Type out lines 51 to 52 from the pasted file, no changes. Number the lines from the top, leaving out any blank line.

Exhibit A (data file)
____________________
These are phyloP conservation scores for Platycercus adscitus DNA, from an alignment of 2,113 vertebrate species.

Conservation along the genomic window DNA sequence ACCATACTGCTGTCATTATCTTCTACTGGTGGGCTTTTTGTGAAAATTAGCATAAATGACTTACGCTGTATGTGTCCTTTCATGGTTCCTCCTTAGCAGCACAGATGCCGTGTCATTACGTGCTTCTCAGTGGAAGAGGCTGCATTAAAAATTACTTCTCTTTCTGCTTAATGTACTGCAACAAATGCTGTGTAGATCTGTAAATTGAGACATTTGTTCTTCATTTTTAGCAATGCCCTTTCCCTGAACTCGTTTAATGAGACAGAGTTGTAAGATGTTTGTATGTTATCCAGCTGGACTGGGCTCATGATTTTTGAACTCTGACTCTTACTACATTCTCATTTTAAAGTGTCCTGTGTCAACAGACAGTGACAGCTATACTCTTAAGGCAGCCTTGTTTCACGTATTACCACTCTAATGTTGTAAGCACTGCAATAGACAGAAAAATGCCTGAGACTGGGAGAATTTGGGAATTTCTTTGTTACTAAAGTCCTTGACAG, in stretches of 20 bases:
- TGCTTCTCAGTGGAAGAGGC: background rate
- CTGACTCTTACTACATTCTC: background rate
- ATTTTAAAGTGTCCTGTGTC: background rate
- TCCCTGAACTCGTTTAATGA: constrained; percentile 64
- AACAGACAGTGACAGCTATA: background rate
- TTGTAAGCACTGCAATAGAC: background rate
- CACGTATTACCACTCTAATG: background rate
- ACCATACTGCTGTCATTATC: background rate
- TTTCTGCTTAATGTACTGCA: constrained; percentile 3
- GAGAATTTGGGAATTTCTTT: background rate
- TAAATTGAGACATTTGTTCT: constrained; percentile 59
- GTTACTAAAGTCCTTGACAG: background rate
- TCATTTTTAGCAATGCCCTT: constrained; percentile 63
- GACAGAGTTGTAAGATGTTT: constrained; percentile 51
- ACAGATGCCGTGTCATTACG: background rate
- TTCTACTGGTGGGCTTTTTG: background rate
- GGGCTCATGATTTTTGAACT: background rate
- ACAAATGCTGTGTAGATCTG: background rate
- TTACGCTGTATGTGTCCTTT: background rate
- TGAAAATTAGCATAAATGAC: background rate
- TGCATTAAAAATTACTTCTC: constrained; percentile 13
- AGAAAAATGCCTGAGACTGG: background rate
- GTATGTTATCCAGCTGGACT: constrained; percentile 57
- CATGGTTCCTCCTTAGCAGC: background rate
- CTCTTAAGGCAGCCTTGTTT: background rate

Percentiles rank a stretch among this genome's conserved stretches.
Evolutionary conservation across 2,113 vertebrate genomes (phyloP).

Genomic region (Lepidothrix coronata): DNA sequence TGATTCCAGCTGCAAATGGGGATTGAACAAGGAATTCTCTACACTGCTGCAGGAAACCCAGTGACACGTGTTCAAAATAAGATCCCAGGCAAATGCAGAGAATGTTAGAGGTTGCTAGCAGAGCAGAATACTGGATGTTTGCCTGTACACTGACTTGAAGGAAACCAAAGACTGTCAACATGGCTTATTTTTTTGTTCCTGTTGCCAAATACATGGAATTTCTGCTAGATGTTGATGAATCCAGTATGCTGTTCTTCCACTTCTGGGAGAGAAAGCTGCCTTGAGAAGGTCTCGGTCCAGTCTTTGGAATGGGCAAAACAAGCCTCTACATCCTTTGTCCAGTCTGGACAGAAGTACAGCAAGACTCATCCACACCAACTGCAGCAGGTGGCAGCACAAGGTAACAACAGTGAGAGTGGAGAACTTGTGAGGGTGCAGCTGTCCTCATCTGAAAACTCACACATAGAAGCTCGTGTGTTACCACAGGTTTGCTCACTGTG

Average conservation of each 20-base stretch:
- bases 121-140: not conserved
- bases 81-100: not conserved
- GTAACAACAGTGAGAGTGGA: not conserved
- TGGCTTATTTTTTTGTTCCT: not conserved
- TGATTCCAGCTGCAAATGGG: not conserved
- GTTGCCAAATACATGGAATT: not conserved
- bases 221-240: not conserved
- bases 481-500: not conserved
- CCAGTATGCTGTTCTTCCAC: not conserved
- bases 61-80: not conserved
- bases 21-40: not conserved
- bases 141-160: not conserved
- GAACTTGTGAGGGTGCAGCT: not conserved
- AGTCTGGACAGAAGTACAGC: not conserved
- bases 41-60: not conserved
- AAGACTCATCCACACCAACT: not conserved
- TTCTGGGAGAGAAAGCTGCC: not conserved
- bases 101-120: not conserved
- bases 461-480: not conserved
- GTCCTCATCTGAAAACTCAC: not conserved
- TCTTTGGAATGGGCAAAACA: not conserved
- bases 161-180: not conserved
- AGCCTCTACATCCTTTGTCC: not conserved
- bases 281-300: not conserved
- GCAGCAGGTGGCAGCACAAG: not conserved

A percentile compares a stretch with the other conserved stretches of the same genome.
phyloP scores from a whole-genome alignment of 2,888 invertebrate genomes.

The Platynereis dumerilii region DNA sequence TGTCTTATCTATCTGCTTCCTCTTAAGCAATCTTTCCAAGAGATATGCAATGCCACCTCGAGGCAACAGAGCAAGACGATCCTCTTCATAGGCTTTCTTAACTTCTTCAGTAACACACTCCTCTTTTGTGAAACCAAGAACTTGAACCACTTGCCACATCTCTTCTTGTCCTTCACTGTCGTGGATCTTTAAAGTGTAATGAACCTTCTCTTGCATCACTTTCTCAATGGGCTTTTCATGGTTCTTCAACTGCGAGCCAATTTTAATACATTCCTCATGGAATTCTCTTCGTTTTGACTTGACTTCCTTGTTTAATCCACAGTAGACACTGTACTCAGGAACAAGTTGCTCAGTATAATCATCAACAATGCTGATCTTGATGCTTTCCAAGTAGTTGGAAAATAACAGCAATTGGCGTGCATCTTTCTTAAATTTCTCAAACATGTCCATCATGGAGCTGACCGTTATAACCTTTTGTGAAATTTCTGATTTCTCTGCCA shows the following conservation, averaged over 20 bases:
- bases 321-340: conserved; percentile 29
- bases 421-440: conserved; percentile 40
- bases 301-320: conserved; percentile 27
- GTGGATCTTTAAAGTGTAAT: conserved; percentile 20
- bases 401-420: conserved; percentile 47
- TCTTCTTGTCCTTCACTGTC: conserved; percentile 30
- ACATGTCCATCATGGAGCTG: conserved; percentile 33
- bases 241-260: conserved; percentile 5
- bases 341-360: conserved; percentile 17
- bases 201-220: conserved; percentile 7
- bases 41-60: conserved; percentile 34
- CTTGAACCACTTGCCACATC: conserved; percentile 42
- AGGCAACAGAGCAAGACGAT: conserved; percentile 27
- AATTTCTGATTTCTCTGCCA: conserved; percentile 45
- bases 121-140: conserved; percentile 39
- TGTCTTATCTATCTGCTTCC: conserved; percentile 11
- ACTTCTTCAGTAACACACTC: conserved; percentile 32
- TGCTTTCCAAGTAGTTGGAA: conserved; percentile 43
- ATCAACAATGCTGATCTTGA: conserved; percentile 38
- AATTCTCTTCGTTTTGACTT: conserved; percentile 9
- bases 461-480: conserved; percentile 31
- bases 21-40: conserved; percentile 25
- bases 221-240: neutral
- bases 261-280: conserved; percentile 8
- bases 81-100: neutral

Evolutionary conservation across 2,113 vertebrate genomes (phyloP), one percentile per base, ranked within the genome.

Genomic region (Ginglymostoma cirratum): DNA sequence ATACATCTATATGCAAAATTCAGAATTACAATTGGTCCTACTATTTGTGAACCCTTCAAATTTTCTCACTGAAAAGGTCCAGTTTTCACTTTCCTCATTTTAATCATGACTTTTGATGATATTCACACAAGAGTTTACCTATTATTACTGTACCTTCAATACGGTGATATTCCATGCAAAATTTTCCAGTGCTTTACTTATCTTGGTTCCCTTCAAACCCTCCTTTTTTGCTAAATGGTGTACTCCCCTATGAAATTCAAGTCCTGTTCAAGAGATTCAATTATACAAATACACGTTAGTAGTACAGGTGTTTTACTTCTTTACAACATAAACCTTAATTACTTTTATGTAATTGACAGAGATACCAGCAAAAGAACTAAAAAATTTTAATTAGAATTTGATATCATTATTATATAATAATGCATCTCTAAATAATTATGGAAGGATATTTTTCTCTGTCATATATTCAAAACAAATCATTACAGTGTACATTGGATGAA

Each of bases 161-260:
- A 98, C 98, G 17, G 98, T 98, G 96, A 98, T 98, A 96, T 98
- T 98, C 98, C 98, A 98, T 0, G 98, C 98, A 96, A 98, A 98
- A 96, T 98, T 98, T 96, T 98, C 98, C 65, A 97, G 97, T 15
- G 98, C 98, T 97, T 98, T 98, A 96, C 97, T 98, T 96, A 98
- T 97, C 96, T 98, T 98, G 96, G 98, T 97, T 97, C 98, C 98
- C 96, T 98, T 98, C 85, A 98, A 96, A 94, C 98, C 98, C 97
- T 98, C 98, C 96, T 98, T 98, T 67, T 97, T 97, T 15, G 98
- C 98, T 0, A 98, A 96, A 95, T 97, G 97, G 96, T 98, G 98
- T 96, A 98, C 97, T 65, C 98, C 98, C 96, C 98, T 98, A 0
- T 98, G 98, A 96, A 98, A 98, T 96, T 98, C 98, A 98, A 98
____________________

- GTCCTCATCTGAAAACTCAC: not conserved
- TCTTTGGAATGGGCAAAACA: not conserved